MOS Technology, Inc., also known as CSG (Commodore Semiconductor Group), was a semiconductor design and fabrication company based in Norristown, Pennsylvania, in the United States. It is most famous for its 6502 microprocessor, and various designs for Commodore International's range of home computers.
Things changed dramatically in 1975. Several of the designers of the Motorola 6800 left the company shortly after its release, apparently in disgust. At the time there was no such thing as a "design-only" firm (known as a fabless semiconductor company today), so they had to join a chip-building company to produce any of their designs. MOS was a small firm with good credentials in the right area, the East coast of the USA.
The team of four design engineers was headed by Chuck Peddle and included Bill Mensch. At MOS they set about building a new CPU that would outperform the 6800 while being similar to it in purpose. The resulting 6501 design was somewhat similar to the 6800, but by using several simplifications in the design, the 6501 would be up to four times faster.
If a chip design with five design flaws results in a mask with ten flaws in total, there is no point in making another mask because it will have the same five design flaws plus some other set of five copying flaws. So companies simply built chips with these masks, and threw away broken chips. In the late 1970s this meant throwing away 70% or more of the completed chips. The price of a chip is largely defined by the yield, the measure of how many work, so improving this number can lower the price and raise the gross profit dramatically.
MOS's engineers had learned the trick of fixing their masks after they were made. This allowed them to correct the major flaws in a series of small fixes, eventually producing a mask with a very low flaw rate. The company's production lines typically reversed the numbers others were achieving; even the early runs of a new CPU design –what would become the 6502– were achieving a success rate of 70% or better. This meant that not only were its designs faster, they cost much less as well.
In the meantime the 6502 had gone on sale at 1 MHz in September 1975 for a mere $25. It was essentially identical to the 6501, differing only in pin layout. Due to its speed it outran the more complex and expensive 6800, and Intel 8080, but cost much less and was easier to work with. Although it did not have the advantage of being able to be used in existing Motorola hardware like the 6501, it was so inexpensive that it quickly overran the 6800 in popularity anyway, making that a moot point.
The 6502 was so cheap, that many people believed it was a scam when MOS first showed it at a 1975 trade show. They were not aware of MOS's masking techniques and when they calculated the price per chip at normal yield rates it did not add up. But any hesitation to buy it evaporated when both Motorola and Intel dropped the prices on their own designs from $179 to $69 at the same show in order to compete. Their moves legitimized the 6502. By show's end the wooden barrel full of samples was empty.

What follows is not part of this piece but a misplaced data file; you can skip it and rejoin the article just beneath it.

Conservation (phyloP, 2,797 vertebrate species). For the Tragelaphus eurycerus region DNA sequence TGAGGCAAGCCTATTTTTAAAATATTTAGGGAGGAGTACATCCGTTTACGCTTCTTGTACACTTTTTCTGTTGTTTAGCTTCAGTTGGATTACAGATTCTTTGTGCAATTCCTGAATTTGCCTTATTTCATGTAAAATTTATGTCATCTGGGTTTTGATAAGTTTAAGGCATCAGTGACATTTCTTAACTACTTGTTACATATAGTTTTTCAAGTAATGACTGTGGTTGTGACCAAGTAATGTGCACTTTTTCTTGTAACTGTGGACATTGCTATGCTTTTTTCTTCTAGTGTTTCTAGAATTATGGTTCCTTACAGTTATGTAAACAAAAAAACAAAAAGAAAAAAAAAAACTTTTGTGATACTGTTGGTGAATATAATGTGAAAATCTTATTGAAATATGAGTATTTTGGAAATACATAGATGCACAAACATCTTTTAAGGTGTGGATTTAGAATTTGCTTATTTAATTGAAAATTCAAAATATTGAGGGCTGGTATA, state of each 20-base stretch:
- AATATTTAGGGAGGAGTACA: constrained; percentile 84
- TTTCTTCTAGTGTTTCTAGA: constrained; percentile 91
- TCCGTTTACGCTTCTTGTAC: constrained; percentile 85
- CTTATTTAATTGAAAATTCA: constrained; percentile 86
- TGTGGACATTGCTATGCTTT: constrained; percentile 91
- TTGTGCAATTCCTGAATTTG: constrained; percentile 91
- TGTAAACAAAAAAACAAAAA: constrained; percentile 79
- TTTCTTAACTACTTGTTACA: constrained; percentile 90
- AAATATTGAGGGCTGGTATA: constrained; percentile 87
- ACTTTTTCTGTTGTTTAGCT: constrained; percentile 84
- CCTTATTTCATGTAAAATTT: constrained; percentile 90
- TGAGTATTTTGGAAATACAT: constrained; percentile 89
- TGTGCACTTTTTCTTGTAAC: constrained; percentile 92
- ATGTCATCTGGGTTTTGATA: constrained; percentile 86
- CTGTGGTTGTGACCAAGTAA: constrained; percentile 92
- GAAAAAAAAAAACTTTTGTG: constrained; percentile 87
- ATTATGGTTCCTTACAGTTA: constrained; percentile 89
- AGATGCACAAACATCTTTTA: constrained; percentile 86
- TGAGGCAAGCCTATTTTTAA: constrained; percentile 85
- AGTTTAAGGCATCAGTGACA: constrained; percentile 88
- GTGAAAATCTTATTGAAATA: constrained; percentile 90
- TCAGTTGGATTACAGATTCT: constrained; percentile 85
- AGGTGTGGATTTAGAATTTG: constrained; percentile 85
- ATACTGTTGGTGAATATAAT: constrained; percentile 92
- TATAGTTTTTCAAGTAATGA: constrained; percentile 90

The 6502 would quickly go on to be one of the most popular chips of its day. A number of companies licensed the 650x line from MOS, including Rockwell International, GTE, Synertek, and Western Design Center (WDC).
A number of different versions of the basic CPU, known as the 6503 through 6507, were offered in 28-pin packages for lower cost. The various models removed signal or address pins. Far and away the most popular of these was the 6507, which was used in the Atari 2600 and in Atari disk drives. The 6504 was sometimes used in printers. MOS also released a series of similar CPUs using external clocks, which added a "1" to the name in the 3rd digit, as the 6512 through 6515. These were useful in systems where the clock support was already being provided on the motherboard by some other chip. The final addition was the "crossover" 6510, used in the Commodore 64, with additional I/O ports.
MOS had previously designed a simple computer kit called the KIM-1, primarily to "show off" the 6502 chip. At Commodore, Peddle convinced the owner, Jack Tramiel, that calculators were a dead end, and that home computers would soon be huge. A repackaged KIM with a new display driver and keyboard became the Commodore PET computer.
However, the original design group appeared to be even less interested in working for Jack Tramiel than it had for Motorola, and the team quickly started breaking up. One result was that the newly-completed 6522 (VIA) chip was left undocumented for years.
Bill Mensch left MOS even before the Commodore takeover, and moved home to Mesa, AZ from MOS's Norristown, PA. After a short stint consulting for a local company called ICE, he set up the Western Design Center (WDC) in 1978. As a licensee of the 6502 line, their first products were bug-fixed, power-efficient CMOS versions of the 6502 (the 65C02, both as a separate chip and embedded inside a microcontroller called the 65C150). But then they expanded the line greatly with the introduction of the 65816, a fairly straightforward 16-bit upgrade of the original 65C02 that could also run in 8-bit mode for compatibility. The design of the similar-in-concept 32-bit 65832 CPU was completed, but not put into production. Since then WDC have moved much of the original MOS catalog to CMOS, and the 6502 continues to be a popular CPU in embedded systems, like medical equipment and car dashboard controllers.